A Historical View of the San Antonio Missions
The physical layout of Mission San Juan followed the established plan for the Spanish missions, with a rectangular plaza enclosed by native stone walls. Inside the compound stood the standard mission structures: church, convento for the priests to live in, granary, dwellings for the indigenous population, and various workshops for weaving, carpentry, blacksmithing, etc.

A temporary structure for worship was built. Construction of a permanent church, begun in 1760, was never finished. The foundation walls of the planned church still stand on the opposite side of the compound from the little church of today.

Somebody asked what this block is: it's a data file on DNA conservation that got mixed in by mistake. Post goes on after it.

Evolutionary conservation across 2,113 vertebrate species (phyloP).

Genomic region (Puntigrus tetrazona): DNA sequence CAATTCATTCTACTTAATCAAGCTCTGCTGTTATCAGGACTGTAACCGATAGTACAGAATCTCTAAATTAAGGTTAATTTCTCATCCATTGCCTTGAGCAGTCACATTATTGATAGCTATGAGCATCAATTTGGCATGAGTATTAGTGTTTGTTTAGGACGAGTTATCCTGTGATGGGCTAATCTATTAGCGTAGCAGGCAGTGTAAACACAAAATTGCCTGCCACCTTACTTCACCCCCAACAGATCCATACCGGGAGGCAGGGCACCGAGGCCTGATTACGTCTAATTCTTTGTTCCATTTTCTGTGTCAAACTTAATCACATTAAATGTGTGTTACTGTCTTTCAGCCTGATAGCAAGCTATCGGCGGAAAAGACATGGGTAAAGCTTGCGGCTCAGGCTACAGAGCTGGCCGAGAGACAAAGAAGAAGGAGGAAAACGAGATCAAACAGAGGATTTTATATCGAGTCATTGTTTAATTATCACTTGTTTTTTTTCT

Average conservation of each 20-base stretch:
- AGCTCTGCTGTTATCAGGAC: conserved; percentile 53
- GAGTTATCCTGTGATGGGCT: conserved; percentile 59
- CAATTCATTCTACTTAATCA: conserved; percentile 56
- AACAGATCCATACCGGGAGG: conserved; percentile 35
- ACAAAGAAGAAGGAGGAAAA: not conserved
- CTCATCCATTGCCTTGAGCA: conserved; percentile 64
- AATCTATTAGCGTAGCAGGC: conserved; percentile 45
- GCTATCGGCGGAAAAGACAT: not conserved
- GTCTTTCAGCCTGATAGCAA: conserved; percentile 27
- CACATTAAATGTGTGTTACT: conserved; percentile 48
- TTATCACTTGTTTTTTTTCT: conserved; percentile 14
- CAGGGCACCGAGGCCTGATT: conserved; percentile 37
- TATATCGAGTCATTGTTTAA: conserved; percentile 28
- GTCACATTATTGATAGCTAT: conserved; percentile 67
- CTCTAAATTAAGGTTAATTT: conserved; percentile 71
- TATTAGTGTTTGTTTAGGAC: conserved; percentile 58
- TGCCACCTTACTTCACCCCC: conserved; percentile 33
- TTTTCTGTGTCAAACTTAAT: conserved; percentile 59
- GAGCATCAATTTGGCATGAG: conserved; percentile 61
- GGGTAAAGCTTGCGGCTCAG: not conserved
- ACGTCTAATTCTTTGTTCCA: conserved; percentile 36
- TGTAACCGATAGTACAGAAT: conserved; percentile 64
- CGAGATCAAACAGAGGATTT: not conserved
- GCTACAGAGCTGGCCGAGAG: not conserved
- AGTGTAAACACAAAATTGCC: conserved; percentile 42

About this Image:
1) The convento, or priests' living quarters, located to the south of the present chapel. Photo taken by Gordon Shults.

2) These buildings, which lay in ruins by the 1890s, were later reconstructed to house the parish priests. Photo taken by Gordon Shults.

3) The ruins of the original church, begun in 1759, can be seen at the right. The 19th century house to the left remains from the post–colonial period, when private homes were built on the mission grounds. Photo taken by Gordon Shults.

4) Drawing showing the grounds of Mission San Juan and the plan of its church. Drawing is taken from San Antonio de Bexar by William Corner, published in 1890.

To Learn More:
Courtesy of the San Antonio Conservation Society Foundation.
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4) Plan of Mission San Juan, c. 18904) Plan of Mission San Juan, c. 1890